Blog/Expert Analysis/

How nameless malware steals your data (and gets away with it)

Jun 09, 2021

Imagine if malware got into your computer. In fact, how do you know it isn’t there already? With some help from third-party researchers, we uncovered and analyzed a database of stolen data. It’s big — and the victims likely never knew their files had been stolen.

The discovery of a stolen database

We want to make it clear: we did not purchase this database nor would we condone other parties doing it. A hacker group revealed the database location accidentally. The analysis of the database was conducted in partnership with a third-party company specializing in data breach research. The cloud provider hosting the data was notified so it can be taken down.

1.2 TB database of stolen data

The stolen database contained 1.2 TB of files, cookies, and credentials that came from 3.2 million Windows-based computers. The data was stolen between 2018 and 2020. The database included 2 billion cookies. The analysis revealed that over 400 million, or 22%, of those cookies were still valid at the time when the database was discovered.

We now know that the virus escaped with 6 million files it grabbed from Desktop and Downloads folders. 3 million text files, 900,00 image files, and 600,000+ Word files made up the bulk of the stolen database, but it also contained over 1,000 types of different files.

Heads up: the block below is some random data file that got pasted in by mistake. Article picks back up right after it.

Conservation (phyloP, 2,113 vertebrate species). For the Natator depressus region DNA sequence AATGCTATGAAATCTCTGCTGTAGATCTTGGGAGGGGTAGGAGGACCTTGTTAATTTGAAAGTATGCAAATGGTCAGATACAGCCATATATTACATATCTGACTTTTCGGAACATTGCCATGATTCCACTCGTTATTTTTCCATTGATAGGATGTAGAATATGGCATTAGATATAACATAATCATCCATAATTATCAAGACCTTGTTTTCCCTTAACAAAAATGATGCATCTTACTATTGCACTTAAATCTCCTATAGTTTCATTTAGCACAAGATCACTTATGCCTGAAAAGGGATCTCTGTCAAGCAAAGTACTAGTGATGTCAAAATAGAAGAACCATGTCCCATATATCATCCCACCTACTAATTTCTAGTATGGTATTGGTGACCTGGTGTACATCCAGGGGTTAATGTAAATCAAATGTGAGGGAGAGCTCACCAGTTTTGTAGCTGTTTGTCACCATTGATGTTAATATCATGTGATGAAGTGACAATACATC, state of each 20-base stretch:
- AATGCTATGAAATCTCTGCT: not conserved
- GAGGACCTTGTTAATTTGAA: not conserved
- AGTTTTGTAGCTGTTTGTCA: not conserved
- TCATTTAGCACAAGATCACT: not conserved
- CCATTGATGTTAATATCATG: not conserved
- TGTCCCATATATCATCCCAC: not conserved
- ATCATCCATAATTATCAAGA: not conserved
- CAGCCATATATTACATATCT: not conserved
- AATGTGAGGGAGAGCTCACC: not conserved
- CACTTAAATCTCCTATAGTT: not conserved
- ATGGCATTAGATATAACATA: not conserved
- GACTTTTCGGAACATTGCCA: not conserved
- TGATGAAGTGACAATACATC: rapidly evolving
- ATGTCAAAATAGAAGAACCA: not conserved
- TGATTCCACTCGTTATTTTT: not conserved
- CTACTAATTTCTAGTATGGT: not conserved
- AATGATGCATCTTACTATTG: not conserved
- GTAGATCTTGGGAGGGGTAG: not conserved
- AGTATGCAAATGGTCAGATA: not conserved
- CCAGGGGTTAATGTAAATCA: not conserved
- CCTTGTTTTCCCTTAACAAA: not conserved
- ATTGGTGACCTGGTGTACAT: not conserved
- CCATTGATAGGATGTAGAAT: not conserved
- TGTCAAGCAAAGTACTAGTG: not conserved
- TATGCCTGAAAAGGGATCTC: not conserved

Screenshots made by the malware reveal that it spread via illegal software (Adobe Photoshop), Windows cracking tools, and pirated games. Moreover, the malware also photographed the user if the device had a webcam.

The dangers of custom malware

Just like with hurricanes, experts love naming dangerous malware. But computer viruses don’t have to have names to be capable of stealing lots of data. The truth is, anyone can get their hands on custom malware. It’s cheap, customizable, and can be found all over the web.

Dark web ads for these viruses uncover even more truth about this market. For instance, anyone can get their own custom malware and even lessons on how to use the stolen data for as little as $100. And custom does mean custom - advertisers promise that they can build a virus to attack virtually any app the buyer needs.

How to stay safe

Based on the feedback from the researchers, it may be impossible to tell whether a file is infected. If the malware is new, no antivirus can recognize it. The only way to stay safe is to follow good cyber hygiene rules:

  • Web browsers are not good at protecting sensitive data. Use password managers to protect your credentials and auto-fill information.
  • Malware can’t access encrypted files. Services like NordLocker protect your files both on your computer and the cloud, so malware can’t just grab them.
  • Some cookies are valid for 90 days, and some don’t expire for an entire year. Make deleting cookies a monthly habit.
  • Peer-to-peer networks are often used for spreading malware. Only download software from the developer’s website and other well-known sources.
  • All malware gets recognized eventually. Make sure that your antivirus is always updated to prevent old viruses from slipping through the cracks.
John Sears

John Sears

Verified author

John believes that the best things in life are simple. He uses the same approach when he’s writing about online security. John says that his #1 pet peeve is phishing scams. Ironically, his favorite non-work related activity is fishing.